It's good — better than I expected, worse than it could have been, useful all the same. I learned a good amount, such as the terminology of grace notes and the fact that the only reason EMP survived the financial crisis was because the parent company also owned Shake Shack. (There is an entire essay to be written about how Shake Shack and EMP represent a well-rounded barbell.)

Two-thirds through the book, I was ready to criticize it for being a bildungsroman without any conflict or pain: Guidaras choppy, anecdote-first style of writing makes the narrative feel like minor rising action after minor rising action, laudable breakthrough after laudable breakthrough. This was amended well with the book's climax, and the story of EMP having to shed a lot of its skin and weight to make it over the mountaintop.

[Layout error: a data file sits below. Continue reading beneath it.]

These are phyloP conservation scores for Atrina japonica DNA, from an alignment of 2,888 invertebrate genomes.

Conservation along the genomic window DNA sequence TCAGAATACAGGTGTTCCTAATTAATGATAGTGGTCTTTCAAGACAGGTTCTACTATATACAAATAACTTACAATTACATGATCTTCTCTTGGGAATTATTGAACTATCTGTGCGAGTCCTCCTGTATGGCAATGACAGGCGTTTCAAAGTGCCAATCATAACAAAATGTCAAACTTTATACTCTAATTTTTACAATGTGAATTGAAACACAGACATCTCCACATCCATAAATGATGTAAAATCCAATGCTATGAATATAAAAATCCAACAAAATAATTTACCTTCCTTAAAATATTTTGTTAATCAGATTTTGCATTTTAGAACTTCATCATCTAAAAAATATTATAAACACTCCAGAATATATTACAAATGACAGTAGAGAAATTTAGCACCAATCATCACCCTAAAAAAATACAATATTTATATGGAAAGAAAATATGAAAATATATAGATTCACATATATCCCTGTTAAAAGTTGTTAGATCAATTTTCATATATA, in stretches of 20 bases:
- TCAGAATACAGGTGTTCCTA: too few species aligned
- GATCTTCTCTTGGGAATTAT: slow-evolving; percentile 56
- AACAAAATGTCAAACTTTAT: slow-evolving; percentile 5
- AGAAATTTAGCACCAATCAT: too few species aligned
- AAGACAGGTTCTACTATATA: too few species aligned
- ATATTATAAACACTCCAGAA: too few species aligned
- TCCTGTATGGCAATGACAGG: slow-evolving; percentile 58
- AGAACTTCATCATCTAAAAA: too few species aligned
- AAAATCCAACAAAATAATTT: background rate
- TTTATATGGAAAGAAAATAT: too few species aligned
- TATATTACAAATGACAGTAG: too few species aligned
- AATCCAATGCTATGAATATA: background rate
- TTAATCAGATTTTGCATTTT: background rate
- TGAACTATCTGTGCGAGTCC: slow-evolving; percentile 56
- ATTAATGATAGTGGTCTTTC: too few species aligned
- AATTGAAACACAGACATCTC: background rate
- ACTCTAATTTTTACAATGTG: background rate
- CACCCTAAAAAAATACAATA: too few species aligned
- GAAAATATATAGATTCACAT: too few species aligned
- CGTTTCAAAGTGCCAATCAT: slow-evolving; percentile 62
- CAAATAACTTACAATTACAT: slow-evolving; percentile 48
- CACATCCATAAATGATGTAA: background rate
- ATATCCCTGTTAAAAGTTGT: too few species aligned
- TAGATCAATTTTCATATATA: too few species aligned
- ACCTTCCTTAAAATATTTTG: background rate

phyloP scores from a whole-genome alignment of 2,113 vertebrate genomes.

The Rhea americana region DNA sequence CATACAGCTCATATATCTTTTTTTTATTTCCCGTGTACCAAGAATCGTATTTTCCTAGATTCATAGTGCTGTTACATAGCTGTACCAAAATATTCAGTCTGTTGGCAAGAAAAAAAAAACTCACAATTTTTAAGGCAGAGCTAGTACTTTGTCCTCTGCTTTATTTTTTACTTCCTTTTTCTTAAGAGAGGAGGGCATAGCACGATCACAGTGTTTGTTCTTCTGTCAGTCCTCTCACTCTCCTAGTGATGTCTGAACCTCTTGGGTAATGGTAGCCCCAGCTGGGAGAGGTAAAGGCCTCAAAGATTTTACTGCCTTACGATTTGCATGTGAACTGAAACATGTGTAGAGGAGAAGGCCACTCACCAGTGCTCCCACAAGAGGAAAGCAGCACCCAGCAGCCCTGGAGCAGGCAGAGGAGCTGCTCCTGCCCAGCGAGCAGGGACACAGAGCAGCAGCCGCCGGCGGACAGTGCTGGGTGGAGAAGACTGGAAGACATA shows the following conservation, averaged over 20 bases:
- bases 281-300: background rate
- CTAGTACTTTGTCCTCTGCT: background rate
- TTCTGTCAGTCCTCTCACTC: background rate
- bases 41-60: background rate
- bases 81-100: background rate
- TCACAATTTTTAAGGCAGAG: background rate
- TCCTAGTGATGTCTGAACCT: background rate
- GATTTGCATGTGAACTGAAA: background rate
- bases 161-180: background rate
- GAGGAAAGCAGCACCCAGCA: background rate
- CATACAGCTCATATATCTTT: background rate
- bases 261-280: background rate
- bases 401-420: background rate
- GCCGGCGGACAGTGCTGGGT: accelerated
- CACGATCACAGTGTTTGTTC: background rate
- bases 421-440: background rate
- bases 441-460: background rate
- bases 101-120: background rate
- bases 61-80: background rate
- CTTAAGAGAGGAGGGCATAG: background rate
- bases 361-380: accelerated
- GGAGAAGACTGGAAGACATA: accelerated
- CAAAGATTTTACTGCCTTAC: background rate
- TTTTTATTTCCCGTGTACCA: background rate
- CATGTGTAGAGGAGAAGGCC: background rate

Would I enjoy this book as much if I didn't love The Bear (or wasn't quite as obsessed with cuisine as a metaphor for software)? Probably not, but there are worse books in this genre, and I think it's worth your time.


Mentioned in

Lightning bolt
Subscribe to my newsletter

I publish monthly roundups of everything I've written, plus pictures of my corgi.
© 2024 Justin Duke · All rights reserved · have a nice day.